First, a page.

This year marks 250 years since the birth of Beethoven, who represents something different to every musician and listener. Beethoven changed the way composers wrote for timpani; every timpanist loves to play his works. I first played this piece with Richard Tognetti at the Australian National Academy of Music. This was also part of my final recital for my Masters in Conducting at Sydney Conservatorium.
SHOSTAKOVICH Piano Concerto No. 2 Second movement
Written for his son’s birthday and premiered at his son’s graduation, this piece has a wondrous feeling. It’s possibly the darkest work in this mixtape but it’s full of emotion.
RESPIGHI Pines of Rome Final movement – The Pines of the Appian Way
Here’s a work that I’ve shared a number of moments with, from the last time I broke a timpani stick to my first concert in Melbourne Town Hall. The timpani part is simple but powerful, driving the orchestra throughout the movement. Try to imagine a distant army getting closer and closer.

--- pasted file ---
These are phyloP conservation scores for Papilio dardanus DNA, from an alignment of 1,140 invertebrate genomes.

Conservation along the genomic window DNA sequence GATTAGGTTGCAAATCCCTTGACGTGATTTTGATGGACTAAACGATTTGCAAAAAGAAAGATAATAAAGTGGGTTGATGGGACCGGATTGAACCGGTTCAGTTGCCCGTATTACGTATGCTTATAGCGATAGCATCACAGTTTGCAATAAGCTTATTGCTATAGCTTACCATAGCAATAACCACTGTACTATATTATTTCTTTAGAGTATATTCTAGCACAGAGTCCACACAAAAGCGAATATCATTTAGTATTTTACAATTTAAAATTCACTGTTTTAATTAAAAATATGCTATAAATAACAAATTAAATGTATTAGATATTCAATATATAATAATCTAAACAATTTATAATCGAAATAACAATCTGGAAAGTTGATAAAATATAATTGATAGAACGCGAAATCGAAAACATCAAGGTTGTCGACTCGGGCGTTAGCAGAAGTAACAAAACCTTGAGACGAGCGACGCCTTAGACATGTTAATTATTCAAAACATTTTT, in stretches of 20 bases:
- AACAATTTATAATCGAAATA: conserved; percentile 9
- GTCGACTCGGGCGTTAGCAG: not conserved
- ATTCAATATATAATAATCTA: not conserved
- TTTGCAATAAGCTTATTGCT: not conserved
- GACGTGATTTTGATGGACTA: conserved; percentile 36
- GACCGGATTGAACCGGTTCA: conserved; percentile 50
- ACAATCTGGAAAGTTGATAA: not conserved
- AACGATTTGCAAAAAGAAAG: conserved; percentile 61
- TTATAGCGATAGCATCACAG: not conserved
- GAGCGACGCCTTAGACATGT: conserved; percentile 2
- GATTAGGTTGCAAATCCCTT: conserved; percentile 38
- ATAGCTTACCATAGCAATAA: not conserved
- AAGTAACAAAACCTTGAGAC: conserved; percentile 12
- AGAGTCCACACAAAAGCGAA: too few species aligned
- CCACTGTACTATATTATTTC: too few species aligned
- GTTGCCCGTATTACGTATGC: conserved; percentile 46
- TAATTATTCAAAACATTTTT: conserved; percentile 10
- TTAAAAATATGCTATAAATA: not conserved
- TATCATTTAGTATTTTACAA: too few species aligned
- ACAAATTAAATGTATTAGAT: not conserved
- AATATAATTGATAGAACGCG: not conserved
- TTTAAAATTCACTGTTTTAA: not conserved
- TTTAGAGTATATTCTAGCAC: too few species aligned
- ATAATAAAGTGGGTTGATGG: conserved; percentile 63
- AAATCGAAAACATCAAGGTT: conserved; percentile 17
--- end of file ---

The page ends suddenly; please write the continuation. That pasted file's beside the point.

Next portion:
JOHN ADAMS Hallelujah Junction Opening movement
John Adams has written some truly beautiful music. This work featured in the film Call Me by Your Name. I saw the film with my partner and we both agreed it had a particularly brilliantly, thoughtful soundtrack. This work is a perfect place to have a quick break from orchestral works and head into the closing section of this mixtape, a dedication to my family.
PIETRO MASCAGNI Cavalleria Rusticana – Intermezzo
My mother has always been a rock for me. She will always, without exception, start tearing up when she hears this piece. Whenever I get a chance to program this work, I do – for her. Here’s to you Mum!
THE BEATLES Day Tripper